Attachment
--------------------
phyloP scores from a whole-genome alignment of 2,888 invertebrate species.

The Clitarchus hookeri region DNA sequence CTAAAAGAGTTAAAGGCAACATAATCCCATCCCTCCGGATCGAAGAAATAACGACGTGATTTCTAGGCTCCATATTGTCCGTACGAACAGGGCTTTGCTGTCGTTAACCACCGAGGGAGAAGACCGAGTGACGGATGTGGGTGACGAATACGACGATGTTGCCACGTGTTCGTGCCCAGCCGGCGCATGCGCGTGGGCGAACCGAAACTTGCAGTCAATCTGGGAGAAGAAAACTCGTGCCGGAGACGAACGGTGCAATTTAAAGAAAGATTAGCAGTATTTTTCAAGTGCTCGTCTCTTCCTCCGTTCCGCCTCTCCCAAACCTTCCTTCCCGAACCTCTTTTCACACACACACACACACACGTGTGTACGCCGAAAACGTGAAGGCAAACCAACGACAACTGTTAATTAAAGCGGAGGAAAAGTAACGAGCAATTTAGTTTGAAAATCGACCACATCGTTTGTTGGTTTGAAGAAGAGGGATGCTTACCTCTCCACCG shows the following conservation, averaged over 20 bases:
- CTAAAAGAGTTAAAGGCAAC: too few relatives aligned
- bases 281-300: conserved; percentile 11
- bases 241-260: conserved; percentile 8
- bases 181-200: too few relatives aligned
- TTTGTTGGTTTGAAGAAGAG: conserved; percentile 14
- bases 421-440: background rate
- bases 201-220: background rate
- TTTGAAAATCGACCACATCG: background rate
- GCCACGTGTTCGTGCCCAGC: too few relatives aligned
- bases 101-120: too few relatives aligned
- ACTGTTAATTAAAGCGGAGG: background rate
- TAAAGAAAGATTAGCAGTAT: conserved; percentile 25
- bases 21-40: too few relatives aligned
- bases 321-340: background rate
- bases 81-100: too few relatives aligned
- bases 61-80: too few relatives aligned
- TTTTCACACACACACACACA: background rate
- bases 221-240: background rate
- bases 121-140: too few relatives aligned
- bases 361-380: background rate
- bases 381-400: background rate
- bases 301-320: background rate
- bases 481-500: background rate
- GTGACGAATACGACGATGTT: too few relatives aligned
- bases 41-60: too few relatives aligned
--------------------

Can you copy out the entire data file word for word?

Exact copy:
phyloP scores from a whole-genome alignment of 2,888 invertebrate species.

The Clitarchus hookeri region DNA sequence CTAAAAGAGTTAAAGGCAACATAATCCCATCCCTCCGGATCGAAGAAATAACGACGTGATTTCTAGGCTCCATATTGTCCGTACGAACAGGGCTTTGCTGTCGTTAACCACCGAGGGAGAAGACCGAGTGACGGATGTGGGTGACGAATACGACGATGTTGCCACGTGTTCGTGCCCAGCCGGCGCATGCGCGTGGGCGAACCGAAACTTGCAGTCAATCTGGGAGAAGAAAACTCGTGCCGGAGACGAACGGTGCAATTTAAAGAAAGATTAGCAGTATTTTTCAAGTGCTCGTCTCTTCCTCCGTTCCGCCTCTCCCAAACCTTCCTTCCCGAACCTCTTTTCACACACACACACACACACGTGTGTACGCCGAAAACGTGAAGGCAAACCAACGACAACTGTTAATTAAAGCGGAGGAAAAGTAACGAGCAATTTAGTTTGAAAATCGACCACATCGTTTGTTGGTTTGAAGAAGAGGGATGCTTACCTCTCCACCG shows the following conservation, averaged over 20 bases:
- CTAAAAGAGTTAAAGGCAAC: too few relatives aligned
- bases 281-300: conserved; percentile 11
- bases 241-260: conserved; percentile 8
- bases 181-200: too few relatives aligned
- TTTGTTGGTTTGAAGAAGAG: conserved; percentile 14
- bases 421-440: background rate
- bases 201-220: background rate
- TTTGAAAATCGACCACATCG: background rate
- GCCACGTGTTCGTGCCCAGC: too few relatives aligned
- bases 101-120: too few relatives aligned
- ACTGTTAATTAAAGCGGAGG: background rate
- TAAAGAAAGATTAGCAGTAT: conserved; percentile 25
- bases 21-40: too few relatives aligned
- bases 321-340: background rate
- bases 81-100: too few relatives aligned
- bases 61-80: too few relatives aligned
- TTTTCACACACACACACACA: background rate
- bases 221-240: background rate
- bases 121-140: too few relatives aligned
- bases 361-380: background rate
- bases 381-400: background rate
- bases 301-320: background rate
- bases 481-500: background rate
- GTGACGAATACGACGATGTT: too few relatives aligned
- bases 41-60: too few relatives aligned